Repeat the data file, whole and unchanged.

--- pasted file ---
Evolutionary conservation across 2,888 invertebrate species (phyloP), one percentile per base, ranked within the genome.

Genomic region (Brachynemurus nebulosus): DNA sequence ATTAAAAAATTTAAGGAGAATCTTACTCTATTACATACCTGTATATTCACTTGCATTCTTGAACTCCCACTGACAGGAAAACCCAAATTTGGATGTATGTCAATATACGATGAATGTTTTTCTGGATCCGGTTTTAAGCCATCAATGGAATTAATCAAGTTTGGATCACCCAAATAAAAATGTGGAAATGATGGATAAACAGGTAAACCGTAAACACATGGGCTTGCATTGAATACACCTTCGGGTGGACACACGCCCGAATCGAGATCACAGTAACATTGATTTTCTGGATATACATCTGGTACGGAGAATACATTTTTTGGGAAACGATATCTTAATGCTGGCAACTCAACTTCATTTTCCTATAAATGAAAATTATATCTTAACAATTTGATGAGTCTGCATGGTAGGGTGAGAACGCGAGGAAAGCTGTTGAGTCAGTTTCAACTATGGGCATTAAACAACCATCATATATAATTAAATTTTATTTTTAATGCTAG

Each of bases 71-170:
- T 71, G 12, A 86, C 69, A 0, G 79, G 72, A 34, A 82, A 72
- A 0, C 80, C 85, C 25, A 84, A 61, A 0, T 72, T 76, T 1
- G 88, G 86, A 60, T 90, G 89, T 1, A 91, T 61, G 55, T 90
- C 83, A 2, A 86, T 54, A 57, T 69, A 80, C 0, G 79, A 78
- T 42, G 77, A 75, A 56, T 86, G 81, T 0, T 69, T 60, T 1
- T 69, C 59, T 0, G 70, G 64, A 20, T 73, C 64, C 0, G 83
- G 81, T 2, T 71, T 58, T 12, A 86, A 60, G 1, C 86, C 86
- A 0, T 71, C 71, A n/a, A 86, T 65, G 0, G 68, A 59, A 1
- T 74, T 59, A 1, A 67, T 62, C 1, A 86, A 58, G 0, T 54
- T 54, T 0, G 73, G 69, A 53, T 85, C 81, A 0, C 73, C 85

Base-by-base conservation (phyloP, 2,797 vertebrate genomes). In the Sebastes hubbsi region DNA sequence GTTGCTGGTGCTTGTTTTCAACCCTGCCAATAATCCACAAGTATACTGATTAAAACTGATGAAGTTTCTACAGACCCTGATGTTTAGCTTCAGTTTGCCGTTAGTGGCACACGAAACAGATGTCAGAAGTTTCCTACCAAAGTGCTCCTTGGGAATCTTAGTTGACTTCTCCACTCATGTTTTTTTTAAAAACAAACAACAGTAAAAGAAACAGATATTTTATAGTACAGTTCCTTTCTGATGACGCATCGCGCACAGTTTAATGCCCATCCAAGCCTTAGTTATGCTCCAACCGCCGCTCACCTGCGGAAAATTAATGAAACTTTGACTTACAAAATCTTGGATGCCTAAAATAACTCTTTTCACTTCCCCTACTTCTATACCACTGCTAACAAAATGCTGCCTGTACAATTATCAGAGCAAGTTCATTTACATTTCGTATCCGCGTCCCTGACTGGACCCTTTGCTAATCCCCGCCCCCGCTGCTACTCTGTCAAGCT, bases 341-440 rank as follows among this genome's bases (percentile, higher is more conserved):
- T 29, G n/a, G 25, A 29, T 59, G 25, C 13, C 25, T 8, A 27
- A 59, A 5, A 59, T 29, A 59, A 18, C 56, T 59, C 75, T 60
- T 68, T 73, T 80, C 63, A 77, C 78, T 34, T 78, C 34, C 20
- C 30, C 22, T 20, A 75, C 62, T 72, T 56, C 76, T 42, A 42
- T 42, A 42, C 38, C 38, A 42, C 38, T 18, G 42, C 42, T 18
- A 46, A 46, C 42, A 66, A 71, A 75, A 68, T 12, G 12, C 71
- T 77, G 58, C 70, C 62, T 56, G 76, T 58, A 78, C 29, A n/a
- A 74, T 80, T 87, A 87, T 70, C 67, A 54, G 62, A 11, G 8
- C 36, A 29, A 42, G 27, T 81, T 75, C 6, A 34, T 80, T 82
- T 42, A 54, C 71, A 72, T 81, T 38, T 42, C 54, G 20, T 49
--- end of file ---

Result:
Evolutionary conservation across 2,888 invertebrate species (phyloP), one percentile per base, ranked within the genome.

Genomic region (Brachynemurus nebulosus): DNA sequence ATTAAAAAATTTAAGGAGAATCTTACTCTATTACATACCTGTATATTCACTTGCATTCTTGAACTCCCACTGACAGGAAAACCCAAATTTGGATGTATGTCAATATACGATGAATGTTTTTCTGGATCCGGTTTTAAGCCATCAATGGAATTAATCAAGTTTGGATCACCCAAATAAAAATGTGGAAATGATGGATAAACAGGTAAACCGTAAACACATGGGCTTGCATTGAATACACCTTCGGGTGGACACACGCCCGAATCGAGATCACAGTAACATTGATTTTCTGGATATACATCTGGTACGGAGAATACATTTTTTGGGAAACGATATCTTAATGCTGGCAACTCAACTTCATTTTCCTATAAATGAAAATTATATCTTAACAATTTGATGAGTCTGCATGGTAGGGTGAGAACGCGAGGAAAGCTGTTGAGTCAGTTTCAACTATGGGCATTAAACAACCATCATATATAATTAAATTTTATTTTTAATGCTAG

Each of bases 71-170:
- T 71, G 12, A 86, C 69, A 0, G 79, G 72, A 34, A 82, A 72
- A 0, C 80, C 85, C 25, A 84, A 61, A 0, T 72, T 76, T 1
- G 88, G 86, A 60, T 90, G 89, T 1, A 91, T 61, G 55, T 90
- C 83, A 2, A 86, T 54, A 57, T 69, A 80, C 0, G 79, A 78
- T 42, G 77, A 75, A 56, T 86, G 81, T 0, T 69, T 60, T 1
- T 69, C 59, T 0, G 70, G 64, A 20, T 73, C 64, C 0, G 83
- G 81, T 2, T 71, T 58, T 12, A 86, A 60, G 1, C 86, C 86
- A 0, T 71, C 71, A n/a, A 86, T 65, G 0, G 68, A 59, A 1
- T 74, T 59, A 1, A 67, T 62, C 1, A 86, A 58, G 0, T 54
- T 54, T 0, G 73, G 69, A 53, T 85, C 81, A 0, C 73, C 85

Base-by-base conservation (phyloP, 2,797 vertebrate genomes). In the Sebastes hubbsi region DNA sequence GTTGCTGGTGCTTGTTTTCAACCCTGCCAATAATCCACAAGTATACTGATTAAAACTGATGAAGTTTCTACAGACCCTGATGTTTAGCTTCAGTTTGCCGTTAGTGGCACACGAAACAGATGTCAGAAGTTTCCTACCAAAGTGCTCCTTGGGAATCTTAGTTGACTTCTCCACTCATGTTTTTTTTAAAAACAAACAACAGTAAAAGAAACAGATATTTTATAGTACAGTTCCTTTCTGATGACGCATCGCGCACAGTTTAATGCCCATCCAAGCCTTAGTTATGCTCCAACCGCCGCTCACCTGCGGAAAATTAATGAAACTTTGACTTACAAAATCTTGGATGCCTAAAATAACTCTTTTCACTTCCCCTACTTCTATACCACTGCTAACAAAATGCTGCCTGTACAATTATCAGAGCAAGTTCATTTACATTTCGTATCCGCGTCCCTGACTGGACCCTTTGCTAATCCCCGCCCCCGCTGCTACTCTGTCAAGCT, bases 341-440 rank as follows among this genome's bases (percentile, higher is more conserved):
- T 29, G n/a, G 25, A 29, T 59, G 25, C 13, C 25, T 8, A 27
- A 59, A 5, A 59, T 29, A 59, A 18, C 56, T 59, C 75, T 60
- T 68, T 73, T 80, C 63, A 77, C 78, T 34, T 78, C 34, C 20
- C 30, C 22, T 20, A 75, C 62, T 72, T 56, C 76, T 42, A 42
- T 42, A 42, C 38, C 38, A 42, C 38, T 18, G 42, C 42, T 18
- A 46, A 46, C 42, A 66, A 71, A 75, A 68, T 12, G 12, C 71
- T 77, G 58, C 70, C 62, T 56, G 76, T 58, A 78, C 29, A n/a
- A 74, T 80, T 87, A 87, T 70, C 67, A 54, G 62, A 11, G 8
- C 36, A 29, A 42, G 27, T 81, T 75, C 6, A 34, T 80, T 82
- T 42, A 54, C 71, A 72, T 81, T 38, T 42, C 54, G 20, T 49